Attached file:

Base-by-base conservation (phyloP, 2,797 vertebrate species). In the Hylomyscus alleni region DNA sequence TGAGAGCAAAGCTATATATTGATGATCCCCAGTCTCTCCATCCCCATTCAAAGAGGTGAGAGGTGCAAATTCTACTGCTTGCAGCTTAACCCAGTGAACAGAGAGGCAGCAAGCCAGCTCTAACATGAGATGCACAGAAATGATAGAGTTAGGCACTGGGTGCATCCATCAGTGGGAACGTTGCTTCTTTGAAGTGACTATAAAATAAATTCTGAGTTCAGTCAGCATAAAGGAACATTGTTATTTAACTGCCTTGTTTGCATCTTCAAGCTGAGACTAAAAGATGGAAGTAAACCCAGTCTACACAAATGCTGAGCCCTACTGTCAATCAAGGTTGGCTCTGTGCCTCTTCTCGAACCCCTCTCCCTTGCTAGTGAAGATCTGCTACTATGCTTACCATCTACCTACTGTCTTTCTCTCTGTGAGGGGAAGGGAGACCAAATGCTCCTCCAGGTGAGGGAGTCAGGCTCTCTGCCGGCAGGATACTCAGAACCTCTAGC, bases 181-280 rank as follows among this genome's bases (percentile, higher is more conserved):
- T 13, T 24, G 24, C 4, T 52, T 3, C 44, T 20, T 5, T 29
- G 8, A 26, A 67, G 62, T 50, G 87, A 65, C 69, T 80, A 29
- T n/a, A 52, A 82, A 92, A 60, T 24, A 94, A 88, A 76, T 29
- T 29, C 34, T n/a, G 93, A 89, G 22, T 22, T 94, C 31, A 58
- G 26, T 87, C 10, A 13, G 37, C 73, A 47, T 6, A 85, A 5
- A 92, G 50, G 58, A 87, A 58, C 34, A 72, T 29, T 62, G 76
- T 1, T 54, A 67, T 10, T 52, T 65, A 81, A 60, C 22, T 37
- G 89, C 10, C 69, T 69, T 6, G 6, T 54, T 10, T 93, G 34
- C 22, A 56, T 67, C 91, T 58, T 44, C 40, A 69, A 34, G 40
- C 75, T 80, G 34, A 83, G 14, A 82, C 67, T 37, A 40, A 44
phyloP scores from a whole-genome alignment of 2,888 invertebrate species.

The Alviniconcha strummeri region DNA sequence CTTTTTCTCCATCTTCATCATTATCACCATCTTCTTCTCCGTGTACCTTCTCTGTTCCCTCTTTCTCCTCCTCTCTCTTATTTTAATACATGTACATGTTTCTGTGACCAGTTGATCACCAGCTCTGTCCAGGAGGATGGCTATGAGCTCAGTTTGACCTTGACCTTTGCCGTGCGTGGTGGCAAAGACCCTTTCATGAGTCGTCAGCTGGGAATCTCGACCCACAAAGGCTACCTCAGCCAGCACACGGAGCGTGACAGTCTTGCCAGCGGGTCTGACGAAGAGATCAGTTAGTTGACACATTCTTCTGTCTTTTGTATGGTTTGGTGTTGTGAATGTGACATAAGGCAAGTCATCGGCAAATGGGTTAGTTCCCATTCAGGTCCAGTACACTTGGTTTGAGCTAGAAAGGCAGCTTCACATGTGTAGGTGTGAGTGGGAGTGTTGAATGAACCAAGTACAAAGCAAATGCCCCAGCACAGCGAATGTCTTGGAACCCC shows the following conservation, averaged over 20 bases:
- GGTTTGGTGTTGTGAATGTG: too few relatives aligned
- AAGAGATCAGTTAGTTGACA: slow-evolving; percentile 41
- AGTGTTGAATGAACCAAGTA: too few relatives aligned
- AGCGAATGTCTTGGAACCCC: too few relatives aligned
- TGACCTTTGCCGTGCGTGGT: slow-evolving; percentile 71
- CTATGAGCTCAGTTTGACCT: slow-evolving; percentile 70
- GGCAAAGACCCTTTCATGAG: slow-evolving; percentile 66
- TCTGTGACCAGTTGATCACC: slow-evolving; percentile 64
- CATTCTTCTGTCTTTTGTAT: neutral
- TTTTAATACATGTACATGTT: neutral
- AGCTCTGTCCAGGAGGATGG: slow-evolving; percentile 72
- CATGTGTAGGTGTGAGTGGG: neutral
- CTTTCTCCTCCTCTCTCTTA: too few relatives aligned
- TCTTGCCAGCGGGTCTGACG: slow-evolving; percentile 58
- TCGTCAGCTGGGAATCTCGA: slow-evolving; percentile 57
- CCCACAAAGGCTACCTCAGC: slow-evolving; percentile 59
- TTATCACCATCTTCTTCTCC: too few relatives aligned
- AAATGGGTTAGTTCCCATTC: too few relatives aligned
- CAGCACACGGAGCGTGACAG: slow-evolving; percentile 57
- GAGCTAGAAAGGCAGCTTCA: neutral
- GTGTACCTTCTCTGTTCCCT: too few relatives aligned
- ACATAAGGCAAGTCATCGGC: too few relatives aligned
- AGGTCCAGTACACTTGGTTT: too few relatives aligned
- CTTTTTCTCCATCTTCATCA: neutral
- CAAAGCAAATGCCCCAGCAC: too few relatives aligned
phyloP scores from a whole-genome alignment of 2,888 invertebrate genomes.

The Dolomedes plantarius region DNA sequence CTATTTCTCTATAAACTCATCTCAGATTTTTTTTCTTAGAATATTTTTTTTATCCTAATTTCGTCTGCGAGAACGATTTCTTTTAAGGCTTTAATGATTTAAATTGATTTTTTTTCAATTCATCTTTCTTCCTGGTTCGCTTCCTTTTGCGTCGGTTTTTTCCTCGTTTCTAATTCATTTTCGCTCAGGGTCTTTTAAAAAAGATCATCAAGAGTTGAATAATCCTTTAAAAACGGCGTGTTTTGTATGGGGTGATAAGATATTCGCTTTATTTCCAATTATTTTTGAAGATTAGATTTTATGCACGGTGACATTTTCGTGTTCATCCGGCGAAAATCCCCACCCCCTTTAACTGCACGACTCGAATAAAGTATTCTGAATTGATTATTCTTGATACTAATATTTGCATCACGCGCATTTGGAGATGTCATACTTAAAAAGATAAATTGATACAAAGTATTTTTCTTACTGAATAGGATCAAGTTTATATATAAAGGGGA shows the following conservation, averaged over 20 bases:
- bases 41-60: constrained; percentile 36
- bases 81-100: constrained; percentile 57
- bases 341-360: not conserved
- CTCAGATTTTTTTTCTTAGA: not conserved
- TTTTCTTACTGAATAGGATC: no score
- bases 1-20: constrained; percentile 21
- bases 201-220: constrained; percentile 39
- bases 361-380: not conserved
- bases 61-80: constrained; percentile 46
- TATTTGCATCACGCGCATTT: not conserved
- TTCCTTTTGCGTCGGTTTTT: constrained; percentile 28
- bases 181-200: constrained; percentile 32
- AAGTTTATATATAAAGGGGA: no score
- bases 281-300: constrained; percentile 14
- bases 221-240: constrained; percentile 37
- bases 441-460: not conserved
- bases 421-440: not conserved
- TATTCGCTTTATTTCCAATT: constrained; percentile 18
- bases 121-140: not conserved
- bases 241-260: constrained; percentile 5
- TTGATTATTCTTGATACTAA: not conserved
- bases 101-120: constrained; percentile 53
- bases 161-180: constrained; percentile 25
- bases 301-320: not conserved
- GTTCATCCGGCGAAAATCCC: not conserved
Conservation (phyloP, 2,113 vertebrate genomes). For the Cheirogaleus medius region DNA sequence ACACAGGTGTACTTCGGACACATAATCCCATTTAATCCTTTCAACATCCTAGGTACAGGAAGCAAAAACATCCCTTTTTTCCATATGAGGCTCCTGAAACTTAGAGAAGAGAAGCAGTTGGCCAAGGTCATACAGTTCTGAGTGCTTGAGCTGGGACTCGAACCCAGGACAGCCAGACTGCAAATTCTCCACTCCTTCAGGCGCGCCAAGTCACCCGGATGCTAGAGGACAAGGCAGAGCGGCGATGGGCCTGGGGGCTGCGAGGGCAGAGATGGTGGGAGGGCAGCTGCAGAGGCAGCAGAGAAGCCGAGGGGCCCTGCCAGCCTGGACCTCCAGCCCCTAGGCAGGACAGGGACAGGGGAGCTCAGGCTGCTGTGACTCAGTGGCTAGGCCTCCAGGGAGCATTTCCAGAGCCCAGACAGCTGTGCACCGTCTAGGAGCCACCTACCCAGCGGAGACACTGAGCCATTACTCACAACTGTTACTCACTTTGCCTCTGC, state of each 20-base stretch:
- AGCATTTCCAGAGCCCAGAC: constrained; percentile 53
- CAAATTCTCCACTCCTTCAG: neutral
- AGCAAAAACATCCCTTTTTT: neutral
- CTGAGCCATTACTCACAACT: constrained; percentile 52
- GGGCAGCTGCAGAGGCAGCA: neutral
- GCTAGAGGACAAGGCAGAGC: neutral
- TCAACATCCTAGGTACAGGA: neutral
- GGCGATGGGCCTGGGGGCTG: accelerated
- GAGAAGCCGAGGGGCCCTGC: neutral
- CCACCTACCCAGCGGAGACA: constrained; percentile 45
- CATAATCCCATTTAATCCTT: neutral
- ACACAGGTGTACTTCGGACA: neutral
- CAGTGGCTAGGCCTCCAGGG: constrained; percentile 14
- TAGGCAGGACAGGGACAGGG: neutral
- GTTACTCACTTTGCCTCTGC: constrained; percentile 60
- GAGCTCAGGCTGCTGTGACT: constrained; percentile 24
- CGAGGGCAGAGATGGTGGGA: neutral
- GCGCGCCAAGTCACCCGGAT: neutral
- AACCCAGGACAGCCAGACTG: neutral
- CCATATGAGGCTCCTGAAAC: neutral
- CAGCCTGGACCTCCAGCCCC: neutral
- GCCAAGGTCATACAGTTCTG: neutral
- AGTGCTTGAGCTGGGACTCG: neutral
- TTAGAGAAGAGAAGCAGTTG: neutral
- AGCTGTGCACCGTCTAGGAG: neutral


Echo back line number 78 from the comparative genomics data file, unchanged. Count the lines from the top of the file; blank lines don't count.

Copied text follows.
- ACACAGGTGTACTTCGGACA: neutral